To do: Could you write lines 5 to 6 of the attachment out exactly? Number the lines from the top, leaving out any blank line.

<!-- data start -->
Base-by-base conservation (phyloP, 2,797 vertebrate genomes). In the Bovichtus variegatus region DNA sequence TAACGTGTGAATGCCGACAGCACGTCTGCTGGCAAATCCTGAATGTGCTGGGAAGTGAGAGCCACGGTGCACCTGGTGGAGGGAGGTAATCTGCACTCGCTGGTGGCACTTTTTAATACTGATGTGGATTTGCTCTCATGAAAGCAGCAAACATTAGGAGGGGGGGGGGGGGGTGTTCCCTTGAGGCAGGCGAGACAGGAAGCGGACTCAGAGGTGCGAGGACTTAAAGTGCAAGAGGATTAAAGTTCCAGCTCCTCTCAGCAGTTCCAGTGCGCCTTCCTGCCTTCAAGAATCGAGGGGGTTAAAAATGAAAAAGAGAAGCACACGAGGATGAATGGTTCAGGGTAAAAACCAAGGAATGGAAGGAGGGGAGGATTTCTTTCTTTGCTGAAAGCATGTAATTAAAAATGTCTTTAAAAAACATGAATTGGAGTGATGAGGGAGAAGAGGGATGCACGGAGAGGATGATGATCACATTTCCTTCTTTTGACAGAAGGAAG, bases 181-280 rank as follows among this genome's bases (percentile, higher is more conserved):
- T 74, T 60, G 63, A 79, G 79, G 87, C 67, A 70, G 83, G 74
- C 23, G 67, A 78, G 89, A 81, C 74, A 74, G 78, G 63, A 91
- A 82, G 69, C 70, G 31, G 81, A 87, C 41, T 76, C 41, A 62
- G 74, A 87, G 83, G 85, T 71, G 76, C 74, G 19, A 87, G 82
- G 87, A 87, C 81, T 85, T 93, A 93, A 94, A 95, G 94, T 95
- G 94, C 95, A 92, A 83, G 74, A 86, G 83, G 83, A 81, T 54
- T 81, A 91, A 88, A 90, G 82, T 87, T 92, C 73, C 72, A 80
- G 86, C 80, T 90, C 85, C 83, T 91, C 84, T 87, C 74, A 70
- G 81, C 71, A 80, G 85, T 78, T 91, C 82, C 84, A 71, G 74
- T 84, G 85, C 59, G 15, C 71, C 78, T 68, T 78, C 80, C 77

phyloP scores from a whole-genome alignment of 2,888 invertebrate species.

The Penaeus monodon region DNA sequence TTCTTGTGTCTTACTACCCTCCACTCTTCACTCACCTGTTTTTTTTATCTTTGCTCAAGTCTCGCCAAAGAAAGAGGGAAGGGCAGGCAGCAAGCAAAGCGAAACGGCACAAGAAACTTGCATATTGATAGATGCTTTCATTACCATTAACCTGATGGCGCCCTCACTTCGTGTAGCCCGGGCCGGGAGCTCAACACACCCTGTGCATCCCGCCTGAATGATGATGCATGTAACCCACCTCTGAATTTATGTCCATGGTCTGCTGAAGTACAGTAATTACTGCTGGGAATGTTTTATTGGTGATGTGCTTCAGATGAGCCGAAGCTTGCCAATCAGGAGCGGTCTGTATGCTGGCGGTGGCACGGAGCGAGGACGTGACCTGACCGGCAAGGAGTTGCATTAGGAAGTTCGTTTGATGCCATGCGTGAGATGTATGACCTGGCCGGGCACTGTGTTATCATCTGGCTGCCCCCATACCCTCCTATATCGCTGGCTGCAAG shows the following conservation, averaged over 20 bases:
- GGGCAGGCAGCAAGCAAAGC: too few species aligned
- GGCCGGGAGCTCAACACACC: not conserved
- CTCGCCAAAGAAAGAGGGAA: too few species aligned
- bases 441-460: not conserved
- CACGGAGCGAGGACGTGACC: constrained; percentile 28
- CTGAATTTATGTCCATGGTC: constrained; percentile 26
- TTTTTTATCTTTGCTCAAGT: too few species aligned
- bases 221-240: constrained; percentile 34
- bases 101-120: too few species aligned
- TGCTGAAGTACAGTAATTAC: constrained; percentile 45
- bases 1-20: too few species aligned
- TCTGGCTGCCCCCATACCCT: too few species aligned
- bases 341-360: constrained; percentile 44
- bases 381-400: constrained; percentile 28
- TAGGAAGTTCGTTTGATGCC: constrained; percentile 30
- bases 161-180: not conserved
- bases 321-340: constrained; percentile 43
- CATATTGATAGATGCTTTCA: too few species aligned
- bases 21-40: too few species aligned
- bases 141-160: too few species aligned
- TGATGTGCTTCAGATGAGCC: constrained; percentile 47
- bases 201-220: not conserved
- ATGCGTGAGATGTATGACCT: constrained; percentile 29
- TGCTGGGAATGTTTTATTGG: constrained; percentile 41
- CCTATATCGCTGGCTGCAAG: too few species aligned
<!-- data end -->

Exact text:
- G 74, A 87, G 83, G 85, T 71, G 76, C 74, G 19, A 87, G 82
- G 87, A 87, C 81, T 85, T 93, A 93, A 94, A 95, G 94, T 95